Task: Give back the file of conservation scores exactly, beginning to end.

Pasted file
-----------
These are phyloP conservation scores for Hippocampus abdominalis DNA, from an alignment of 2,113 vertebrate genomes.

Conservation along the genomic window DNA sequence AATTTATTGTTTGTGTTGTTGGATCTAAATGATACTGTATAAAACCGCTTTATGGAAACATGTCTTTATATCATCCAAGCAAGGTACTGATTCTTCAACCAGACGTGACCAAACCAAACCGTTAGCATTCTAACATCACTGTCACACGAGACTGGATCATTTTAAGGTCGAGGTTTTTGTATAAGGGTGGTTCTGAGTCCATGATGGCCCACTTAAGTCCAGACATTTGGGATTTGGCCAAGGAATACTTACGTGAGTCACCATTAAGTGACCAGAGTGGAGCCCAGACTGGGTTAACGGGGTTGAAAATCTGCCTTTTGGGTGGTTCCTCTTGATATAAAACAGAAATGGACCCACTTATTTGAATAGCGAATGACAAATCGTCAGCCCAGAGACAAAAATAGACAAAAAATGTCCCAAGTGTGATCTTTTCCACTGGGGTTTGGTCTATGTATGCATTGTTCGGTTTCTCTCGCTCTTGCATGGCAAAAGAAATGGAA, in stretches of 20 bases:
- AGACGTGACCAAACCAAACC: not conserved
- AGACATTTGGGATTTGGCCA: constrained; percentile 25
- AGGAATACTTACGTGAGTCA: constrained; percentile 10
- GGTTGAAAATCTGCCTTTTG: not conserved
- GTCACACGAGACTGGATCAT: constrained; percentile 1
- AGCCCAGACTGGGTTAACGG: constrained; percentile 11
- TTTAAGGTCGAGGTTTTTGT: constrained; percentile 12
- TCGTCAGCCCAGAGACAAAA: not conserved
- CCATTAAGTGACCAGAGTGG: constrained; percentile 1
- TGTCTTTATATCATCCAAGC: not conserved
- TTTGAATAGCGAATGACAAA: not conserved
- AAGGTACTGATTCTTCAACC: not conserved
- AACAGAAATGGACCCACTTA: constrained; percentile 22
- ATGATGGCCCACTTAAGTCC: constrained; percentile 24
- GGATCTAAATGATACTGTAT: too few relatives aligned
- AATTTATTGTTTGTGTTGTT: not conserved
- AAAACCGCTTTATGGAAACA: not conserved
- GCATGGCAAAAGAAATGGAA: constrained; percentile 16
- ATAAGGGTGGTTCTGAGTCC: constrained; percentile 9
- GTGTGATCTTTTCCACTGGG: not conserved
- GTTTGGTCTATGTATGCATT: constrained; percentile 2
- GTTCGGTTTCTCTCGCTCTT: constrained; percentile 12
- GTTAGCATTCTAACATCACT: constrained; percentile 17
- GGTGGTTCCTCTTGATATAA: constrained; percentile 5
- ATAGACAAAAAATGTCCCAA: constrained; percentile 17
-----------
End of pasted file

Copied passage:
These are phyloP conservation scores for Hippocampus abdominalis DNA, from an alignment of 2,113 vertebrate genomes.

Conservation along the genomic window DNA sequence AATTTATTGTTTGTGTTGTTGGATCTAAATGATACTGTATAAAACCGCTTTATGGAAACATGTCTTTATATCATCCAAGCAAGGTACTGATTCTTCAACCAGACGTGACCAAACCAAACCGTTAGCATTCTAACATCACTGTCACACGAGACTGGATCATTTTAAGGTCGAGGTTTTTGTATAAGGGTGGTTCTGAGTCCATGATGGCCCACTTAAGTCCAGACATTTGGGATTTGGCCAAGGAATACTTACGTGAGTCACCATTAAGTGACCAGAGTGGAGCCCAGACTGGGTTAACGGGGTTGAAAATCTGCCTTTTGGGTGGTTCCTCTTGATATAAAACAGAAATGGACCCACTTATTTGAATAGCGAATGACAAATCGTCAGCCCAGAGACAAAAATAGACAAAAAATGTCCCAAGTGTGATCTTTTCCACTGGGGTTTGGTCTATGTATGCATTGTTCGGTTTCTCTCGCTCTTGCATGGCAAAAGAAATGGAA, in stretches of 20 bases:
- AGACGTGACCAAACCAAACC: not conserved
- AGACATTTGGGATTTGGCCA: constrained; percentile 25
- AGGAATACTTACGTGAGTCA: constrained; percentile 10
- GGTTGAAAATCTGCCTTTTG: not conserved
- GTCACACGAGACTGGATCAT: constrained; percentile 1
- AGCCCAGACTGGGTTAACGG: constrained; percentile 11
- TTTAAGGTCGAGGTTTTTGT: constrained; percentile 12
- TCGTCAGCCCAGAGACAAAA: not conserved
- CCATTAAGTGACCAGAGTGG: constrained; percentile 1
- TGTCTTTATATCATCCAAGC: not conserved
- TTTGAATAGCGAATGACAAA: not conserved
- AAGGTACTGATTCTTCAACC: not conserved
- AACAGAAATGGACCCACTTA: constrained; percentile 22
- ATGATGGCCCACTTAAGTCC: constrained; percentile 24
- GGATCTAAATGATACTGTAT: too few relatives aligned
- AATTTATTGTTTGTGTTGTT: not conserved
- AAAACCGCTTTATGGAAACA: not conserved
- GCATGGCAAAAGAAATGGAA: constrained; percentile 16
- ATAAGGGTGGTTCTGAGTCC: constrained; percentile 9
- GTGTGATCTTTTCCACTGGG: not conserved
- GTTTGGTCTATGTATGCATT: constrained; percentile 2
- GTTCGGTTTCTCTCGCTCTT: constrained; percentile 12
- GTTAGCATTCTAACATCACT: constrained; percentile 17
- GGTGGTTCCTCTTGATATAA: constrained; percentile 5
- ATAGACAAAAAATGTCCCAA: constrained; percentile 17